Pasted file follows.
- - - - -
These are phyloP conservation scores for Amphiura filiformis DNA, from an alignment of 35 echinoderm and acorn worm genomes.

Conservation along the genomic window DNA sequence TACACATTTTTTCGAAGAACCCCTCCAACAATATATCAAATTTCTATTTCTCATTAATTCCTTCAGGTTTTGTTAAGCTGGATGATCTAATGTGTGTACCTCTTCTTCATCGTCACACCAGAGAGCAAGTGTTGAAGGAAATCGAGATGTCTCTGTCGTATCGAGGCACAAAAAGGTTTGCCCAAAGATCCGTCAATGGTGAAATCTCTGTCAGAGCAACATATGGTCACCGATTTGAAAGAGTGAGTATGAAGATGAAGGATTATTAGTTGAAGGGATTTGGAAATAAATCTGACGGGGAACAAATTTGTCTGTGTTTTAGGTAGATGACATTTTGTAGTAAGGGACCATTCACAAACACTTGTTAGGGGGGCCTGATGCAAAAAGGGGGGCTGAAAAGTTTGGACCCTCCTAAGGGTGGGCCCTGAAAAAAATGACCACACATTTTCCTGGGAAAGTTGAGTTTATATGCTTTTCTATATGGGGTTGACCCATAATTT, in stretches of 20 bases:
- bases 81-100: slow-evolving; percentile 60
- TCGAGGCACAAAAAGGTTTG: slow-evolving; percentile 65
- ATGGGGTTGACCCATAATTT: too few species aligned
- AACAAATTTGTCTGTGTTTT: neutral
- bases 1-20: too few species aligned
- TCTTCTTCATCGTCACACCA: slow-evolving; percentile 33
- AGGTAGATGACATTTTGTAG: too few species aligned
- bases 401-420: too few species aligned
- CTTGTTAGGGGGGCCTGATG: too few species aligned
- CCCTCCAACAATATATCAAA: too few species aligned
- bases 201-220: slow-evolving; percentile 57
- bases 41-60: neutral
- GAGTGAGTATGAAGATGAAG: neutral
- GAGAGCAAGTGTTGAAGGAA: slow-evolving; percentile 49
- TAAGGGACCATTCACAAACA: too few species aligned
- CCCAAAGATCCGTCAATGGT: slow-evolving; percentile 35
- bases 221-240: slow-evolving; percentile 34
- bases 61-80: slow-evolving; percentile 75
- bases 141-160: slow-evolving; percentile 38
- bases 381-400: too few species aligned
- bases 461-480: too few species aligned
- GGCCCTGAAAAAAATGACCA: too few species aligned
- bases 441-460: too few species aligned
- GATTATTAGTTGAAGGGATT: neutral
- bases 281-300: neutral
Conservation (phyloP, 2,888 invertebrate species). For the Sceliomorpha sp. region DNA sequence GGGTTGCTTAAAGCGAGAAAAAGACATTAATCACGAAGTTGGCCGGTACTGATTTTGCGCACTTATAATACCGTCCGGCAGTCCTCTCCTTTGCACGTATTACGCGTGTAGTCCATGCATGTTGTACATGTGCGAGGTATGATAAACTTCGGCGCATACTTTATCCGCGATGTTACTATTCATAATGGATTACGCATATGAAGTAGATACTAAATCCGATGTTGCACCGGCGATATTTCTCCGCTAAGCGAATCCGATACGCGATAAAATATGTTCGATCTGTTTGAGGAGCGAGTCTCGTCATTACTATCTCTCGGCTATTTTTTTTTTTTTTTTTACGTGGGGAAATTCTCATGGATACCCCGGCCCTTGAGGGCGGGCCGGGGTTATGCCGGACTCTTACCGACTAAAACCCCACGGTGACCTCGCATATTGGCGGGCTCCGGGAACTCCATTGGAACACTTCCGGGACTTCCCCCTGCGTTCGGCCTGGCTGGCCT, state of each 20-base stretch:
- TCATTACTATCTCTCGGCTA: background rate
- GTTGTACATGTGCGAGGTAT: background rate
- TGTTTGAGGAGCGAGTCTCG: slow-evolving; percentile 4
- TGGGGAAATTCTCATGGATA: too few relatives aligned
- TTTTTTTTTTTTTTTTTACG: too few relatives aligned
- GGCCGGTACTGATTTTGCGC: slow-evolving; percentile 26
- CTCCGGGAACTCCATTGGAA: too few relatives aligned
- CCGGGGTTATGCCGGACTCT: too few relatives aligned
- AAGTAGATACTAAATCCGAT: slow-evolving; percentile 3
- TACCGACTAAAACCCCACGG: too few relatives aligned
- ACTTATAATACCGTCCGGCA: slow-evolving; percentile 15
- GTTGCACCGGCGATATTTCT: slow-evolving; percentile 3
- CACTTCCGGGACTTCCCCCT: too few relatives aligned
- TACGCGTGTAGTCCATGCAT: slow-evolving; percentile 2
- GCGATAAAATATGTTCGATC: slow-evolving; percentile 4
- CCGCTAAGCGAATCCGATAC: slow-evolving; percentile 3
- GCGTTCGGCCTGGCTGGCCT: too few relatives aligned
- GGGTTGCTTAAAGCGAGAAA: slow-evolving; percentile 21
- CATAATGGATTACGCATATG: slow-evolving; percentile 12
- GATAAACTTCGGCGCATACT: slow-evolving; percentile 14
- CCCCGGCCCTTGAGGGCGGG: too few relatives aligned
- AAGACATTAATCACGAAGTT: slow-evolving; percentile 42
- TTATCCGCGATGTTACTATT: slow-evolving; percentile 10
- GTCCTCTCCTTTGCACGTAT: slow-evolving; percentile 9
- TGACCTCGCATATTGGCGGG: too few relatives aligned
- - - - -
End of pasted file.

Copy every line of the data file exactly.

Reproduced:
These are phyloP conservation scores for Amphiura filiformis DNA, from an alignment of 35 echinoderm and acorn worm genomes.

Conservation along the genomic window DNA sequence TACACATTTTTTCGAAGAACCCCTCCAACAATATATCAAATTTCTATTTCTCATTAATTCCTTCAGGTTTTGTTAAGCTGGATGATCTAATGTGTGTACCTCTTCTTCATCGTCACACCAGAGAGCAAGTGTTGAAGGAAATCGAGATGTCTCTGTCGTATCGAGGCACAAAAAGGTTTGCCCAAAGATCCGTCAATGGTGAAATCTCTGTCAGAGCAACATATGGTCACCGATTTGAAAGAGTGAGTATGAAGATGAAGGATTATTAGTTGAAGGGATTTGGAAATAAATCTGACGGGGAACAAATTTGTCTGTGTTTTAGGTAGATGACATTTTGTAGTAAGGGACCATTCACAAACACTTGTTAGGGGGGCCTGATGCAAAAAGGGGGGCTGAAAAGTTTGGACCCTCCTAAGGGTGGGCCCTGAAAAAAATGACCACACATTTTCCTGGGAAAGTTGAGTTTATATGCTTTTCTATATGGGGTTGACCCATAATTT, in stretches of 20 bases:
- bases 81-100: slow-evolving; percentile 60
- TCGAGGCACAAAAAGGTTTG: slow-evolving; percentile 65
- ATGGGGTTGACCCATAATTT: too few species aligned
- AACAAATTTGTCTGTGTTTT: neutral
- bases 1-20: too few species aligned
- TCTTCTTCATCGTCACACCA: slow-evolving; percentile 33
- AGGTAGATGACATTTTGTAG: too few species aligned
- bases 401-420: too few species aligned
- CTTGTTAGGGGGGCCTGATG: too few species aligned
- CCCTCCAACAATATATCAAA: too few species aligned
- bases 201-220: slow-evolving; percentile 57
- bases 41-60: neutral
- GAGTGAGTATGAAGATGAAG: neutral
- GAGAGCAAGTGTTGAAGGAA: slow-evolving; percentile 49
- TAAGGGACCATTCACAAACA: too few species aligned
- CCCAAAGATCCGTCAATGGT: slow-evolving; percentile 35
- bases 221-240: slow-evolving; percentile 34
- bases 61-80: slow-evolving; percentile 75
- bases 141-160: slow-evolving; percentile 38
- bases 381-400: too few species aligned
- bases 461-480: too few species aligned
- GGCCCTGAAAAAAATGACCA: too few species aligned
- bases 441-460: too few species aligned
- GATTATTAGTTGAAGGGATT: neutral
- bases 281-300: neutral
Conservation (phyloP, 2,888 invertebrate species). For the Sceliomorpha sp. region DNA sequence GGGTTGCTTAAAGCGAGAAAAAGACATTAATCACGAAGTTGGCCGGTACTGATTTTGCGCACTTATAATACCGTCCGGCAGTCCTCTCCTTTGCACGTATTACGCGTGTAGTCCATGCATGTTGTACATGTGCGAGGTATGATAAACTTCGGCGCATACTTTATCCGCGATGTTACTATTCATAATGGATTACGCATATGAAGTAGATACTAAATCCGATGTTGCACCGGCGATATTTCTCCGCTAAGCGAATCCGATACGCGATAAAATATGTTCGATCTGTTTGAGGAGCGAGTCTCGTCATTACTATCTCTCGGCTATTTTTTTTTTTTTTTTTACGTGGGGAAATTCTCATGGATACCCCGGCCCTTGAGGGCGGGCCGGGGTTATGCCGGACTCTTACCGACTAAAACCCCACGGTGACCTCGCATATTGGCGGGCTCCGGGAACTCCATTGGAACACTTCCGGGACTTCCCCCTGCGTTCGGCCTGGCTGGCCT, state of each 20-base stretch:
- TCATTACTATCTCTCGGCTA: background rate
- GTTGTACATGTGCGAGGTAT: background rate
- TGTTTGAGGAGCGAGTCTCG: slow-evolving; percentile 4
- TGGGGAAATTCTCATGGATA: too few relatives aligned
- TTTTTTTTTTTTTTTTTACG: too few relatives aligned
- GGCCGGTACTGATTTTGCGC: slow-evolving; percentile 26
- CTCCGGGAACTCCATTGGAA: too few relatives aligned
- CCGGGGTTATGCCGGACTCT: too few relatives aligned
- AAGTAGATACTAAATCCGAT: slow-evolving; percentile 3
- TACCGACTAAAACCCCACGG: too few relatives aligned
- ACTTATAATACCGTCCGGCA: slow-evolving; percentile 15
- GTTGCACCGGCGATATTTCT: slow-evolving; percentile 3
- CACTTCCGGGACTTCCCCCT: too few relatives aligned
- TACGCGTGTAGTCCATGCAT: slow-evolving; percentile 2
- GCGATAAAATATGTTCGATC: slow-evolving; percentile 4
- CCGCTAAGCGAATCCGATAC: slow-evolving; percentile 3
- GCGTTCGGCCTGGCTGGCCT: too few relatives aligned
- GGGTTGCTTAAAGCGAGAAA: slow-evolving; percentile 21
- CATAATGGATTACGCATATG: slow-evolving; percentile 12
- GATAAACTTCGGCGCATACT: slow-evolving; percentile 14
- CCCCGGCCCTTGAGGGCGGG: too few relatives aligned
- AAGACATTAATCACGAAGTT: slow-evolving; percentile 42
- TTATCCGCGATGTTACTATT: slow-evolving; percentile 10
- GTCCTCTCCTTTGCACGTAT: slow-evolving; percentile 9
- TGACCTCGCATATTGGCGGG: too few relatives aligned